Basic Economy. Income is among the highest in the world, but there are large differences between the emirates, with Abu Dhabi, Dubai, and Sharjah producing the most oil. The other emirates have benefitted from oil wealth through the federal welfare system and employment in state institutions.

With declining oil prices, the government has attempted to diversify the national economy. This has led to the growth of industry, construction, commerce, free trade zones, transportation, tourism, farming, fisheries, and communications. The rapid development of these sectors has reduced the nation's dependence on oil. In 1998, the gross domestic product was estimated at $45,590 million, 70 percent from the nonoil sector.

The national currency name is called the Emirian Dirham.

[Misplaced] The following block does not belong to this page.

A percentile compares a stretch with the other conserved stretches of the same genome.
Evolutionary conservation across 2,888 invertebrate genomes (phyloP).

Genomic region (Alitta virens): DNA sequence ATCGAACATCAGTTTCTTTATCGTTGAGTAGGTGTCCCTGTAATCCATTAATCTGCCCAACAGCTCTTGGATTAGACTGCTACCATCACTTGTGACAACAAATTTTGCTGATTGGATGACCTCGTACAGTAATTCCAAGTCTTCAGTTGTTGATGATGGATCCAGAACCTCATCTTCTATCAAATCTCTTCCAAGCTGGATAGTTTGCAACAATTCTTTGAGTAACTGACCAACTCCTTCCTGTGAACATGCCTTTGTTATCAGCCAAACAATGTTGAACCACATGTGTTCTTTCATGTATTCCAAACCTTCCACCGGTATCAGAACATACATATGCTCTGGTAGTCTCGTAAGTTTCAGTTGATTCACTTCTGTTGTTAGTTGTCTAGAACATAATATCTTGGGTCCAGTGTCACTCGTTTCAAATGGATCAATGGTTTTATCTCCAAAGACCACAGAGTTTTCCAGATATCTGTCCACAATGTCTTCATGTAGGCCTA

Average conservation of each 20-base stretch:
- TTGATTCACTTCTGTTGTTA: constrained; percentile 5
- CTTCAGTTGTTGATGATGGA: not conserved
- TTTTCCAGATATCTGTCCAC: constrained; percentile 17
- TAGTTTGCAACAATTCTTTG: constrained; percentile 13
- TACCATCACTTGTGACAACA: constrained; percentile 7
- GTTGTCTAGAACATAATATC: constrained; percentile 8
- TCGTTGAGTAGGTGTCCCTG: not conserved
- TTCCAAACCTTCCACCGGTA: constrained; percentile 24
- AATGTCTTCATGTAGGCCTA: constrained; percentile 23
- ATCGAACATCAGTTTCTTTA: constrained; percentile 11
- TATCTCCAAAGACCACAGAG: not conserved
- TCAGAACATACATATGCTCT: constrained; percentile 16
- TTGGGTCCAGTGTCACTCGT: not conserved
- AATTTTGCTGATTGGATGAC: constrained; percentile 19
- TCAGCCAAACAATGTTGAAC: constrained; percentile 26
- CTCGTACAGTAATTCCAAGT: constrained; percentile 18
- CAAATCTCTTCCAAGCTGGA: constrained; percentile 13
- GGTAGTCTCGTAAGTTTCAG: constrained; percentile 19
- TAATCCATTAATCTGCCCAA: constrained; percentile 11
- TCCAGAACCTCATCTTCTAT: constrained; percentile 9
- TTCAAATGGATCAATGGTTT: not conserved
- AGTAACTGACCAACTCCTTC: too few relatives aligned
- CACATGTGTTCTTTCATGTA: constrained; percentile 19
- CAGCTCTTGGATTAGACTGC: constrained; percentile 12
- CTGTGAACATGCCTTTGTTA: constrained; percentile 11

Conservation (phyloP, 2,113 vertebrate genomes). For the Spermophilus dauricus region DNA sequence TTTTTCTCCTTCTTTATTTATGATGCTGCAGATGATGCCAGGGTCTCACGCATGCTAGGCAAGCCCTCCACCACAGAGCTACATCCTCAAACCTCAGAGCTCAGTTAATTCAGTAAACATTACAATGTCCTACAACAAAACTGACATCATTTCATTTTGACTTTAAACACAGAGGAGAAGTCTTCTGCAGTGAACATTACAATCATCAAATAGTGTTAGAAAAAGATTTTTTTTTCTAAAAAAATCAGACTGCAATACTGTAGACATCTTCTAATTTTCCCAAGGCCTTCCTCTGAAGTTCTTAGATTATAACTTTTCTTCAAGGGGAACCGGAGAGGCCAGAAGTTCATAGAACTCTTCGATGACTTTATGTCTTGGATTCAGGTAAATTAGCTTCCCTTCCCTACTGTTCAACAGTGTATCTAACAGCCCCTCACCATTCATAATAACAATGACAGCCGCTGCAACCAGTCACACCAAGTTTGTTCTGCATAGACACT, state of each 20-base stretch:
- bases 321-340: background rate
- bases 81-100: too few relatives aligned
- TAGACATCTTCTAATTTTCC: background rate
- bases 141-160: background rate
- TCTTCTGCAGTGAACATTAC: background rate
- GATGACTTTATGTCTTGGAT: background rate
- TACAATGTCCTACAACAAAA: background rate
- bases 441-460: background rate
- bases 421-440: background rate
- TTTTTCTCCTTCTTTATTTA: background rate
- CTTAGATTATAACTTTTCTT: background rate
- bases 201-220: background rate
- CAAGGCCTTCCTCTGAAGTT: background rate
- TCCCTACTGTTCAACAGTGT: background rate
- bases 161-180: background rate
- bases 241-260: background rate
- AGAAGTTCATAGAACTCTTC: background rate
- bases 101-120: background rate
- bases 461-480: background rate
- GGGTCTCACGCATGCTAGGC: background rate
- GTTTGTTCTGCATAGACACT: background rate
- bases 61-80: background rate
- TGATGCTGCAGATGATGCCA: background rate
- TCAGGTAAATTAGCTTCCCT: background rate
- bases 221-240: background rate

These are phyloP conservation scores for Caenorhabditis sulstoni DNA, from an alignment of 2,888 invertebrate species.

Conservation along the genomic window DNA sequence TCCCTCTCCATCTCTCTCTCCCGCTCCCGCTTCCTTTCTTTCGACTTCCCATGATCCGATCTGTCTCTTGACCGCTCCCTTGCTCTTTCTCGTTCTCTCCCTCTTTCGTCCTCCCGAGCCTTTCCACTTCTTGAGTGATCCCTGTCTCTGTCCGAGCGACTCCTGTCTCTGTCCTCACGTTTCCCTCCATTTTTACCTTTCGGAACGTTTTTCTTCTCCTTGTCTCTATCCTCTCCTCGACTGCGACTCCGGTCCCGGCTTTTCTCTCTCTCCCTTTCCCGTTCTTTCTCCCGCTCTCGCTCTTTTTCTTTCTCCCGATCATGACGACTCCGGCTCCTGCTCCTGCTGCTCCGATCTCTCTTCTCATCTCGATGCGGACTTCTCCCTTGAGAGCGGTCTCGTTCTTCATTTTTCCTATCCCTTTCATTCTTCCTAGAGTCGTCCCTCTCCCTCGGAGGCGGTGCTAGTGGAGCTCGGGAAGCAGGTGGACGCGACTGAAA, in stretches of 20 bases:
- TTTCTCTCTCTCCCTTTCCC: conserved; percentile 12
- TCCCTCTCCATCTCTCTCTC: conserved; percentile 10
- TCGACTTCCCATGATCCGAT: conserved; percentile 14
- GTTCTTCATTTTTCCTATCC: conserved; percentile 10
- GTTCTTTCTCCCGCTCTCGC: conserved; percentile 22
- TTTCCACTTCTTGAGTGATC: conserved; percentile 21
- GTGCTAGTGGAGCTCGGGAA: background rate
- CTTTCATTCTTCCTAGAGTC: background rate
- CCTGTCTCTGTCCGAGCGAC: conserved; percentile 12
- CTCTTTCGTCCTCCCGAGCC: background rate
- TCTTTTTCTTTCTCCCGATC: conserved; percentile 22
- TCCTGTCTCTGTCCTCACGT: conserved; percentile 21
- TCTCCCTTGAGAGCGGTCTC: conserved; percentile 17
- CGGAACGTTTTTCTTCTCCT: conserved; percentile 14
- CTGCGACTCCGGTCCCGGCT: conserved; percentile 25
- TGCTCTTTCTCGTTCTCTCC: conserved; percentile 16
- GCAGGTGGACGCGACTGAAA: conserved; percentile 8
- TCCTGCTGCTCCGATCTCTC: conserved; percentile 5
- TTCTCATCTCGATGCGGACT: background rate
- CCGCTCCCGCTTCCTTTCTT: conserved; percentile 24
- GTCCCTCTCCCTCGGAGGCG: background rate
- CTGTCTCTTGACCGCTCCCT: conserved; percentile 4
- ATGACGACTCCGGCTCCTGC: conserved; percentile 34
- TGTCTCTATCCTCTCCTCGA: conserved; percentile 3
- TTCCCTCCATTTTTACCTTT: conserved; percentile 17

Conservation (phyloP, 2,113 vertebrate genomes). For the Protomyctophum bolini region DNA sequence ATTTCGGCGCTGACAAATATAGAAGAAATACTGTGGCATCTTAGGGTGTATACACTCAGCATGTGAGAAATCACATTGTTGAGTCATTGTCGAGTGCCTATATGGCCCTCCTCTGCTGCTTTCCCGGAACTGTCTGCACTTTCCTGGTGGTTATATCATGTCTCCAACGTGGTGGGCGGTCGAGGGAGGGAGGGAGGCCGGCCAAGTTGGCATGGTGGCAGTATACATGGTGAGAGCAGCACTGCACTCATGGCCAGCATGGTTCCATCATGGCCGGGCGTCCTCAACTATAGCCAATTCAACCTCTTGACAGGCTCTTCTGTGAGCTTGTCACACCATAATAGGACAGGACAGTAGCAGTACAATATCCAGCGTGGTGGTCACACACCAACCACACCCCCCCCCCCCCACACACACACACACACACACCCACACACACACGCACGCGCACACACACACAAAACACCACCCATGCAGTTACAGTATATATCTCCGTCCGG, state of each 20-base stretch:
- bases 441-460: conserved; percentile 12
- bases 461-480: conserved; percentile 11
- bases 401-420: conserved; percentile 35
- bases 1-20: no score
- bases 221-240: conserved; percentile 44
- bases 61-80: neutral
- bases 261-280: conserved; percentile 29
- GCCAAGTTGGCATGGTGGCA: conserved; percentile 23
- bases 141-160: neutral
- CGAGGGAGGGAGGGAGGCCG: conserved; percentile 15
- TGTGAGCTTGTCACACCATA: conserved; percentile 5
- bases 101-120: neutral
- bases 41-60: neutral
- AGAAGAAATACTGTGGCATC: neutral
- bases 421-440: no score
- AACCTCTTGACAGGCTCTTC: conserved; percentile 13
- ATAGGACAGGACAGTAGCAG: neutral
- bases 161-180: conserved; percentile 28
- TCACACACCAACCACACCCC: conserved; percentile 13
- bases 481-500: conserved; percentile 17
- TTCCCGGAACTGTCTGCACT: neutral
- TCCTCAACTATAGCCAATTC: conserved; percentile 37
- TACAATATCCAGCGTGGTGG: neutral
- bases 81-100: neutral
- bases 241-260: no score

Major Industries and Trade. The UAE is the third largest exporter of crude oil and gas in the Gulf. It is a member of the Organization of Petroleum Exporting Countries (OPEC).

Division of Labor. Citizens account for 10 percent of the total labor force. Almost all nationals (99 percent) work in the state sector because of the attractive benefits and are employed mainly in nontechnical jobs in education, the army, the police, and the civil service. They also own all Emirati businesses. Immigrants are employed in both the public and private sectors in manual, technical, and professional occupations.

Social Stratification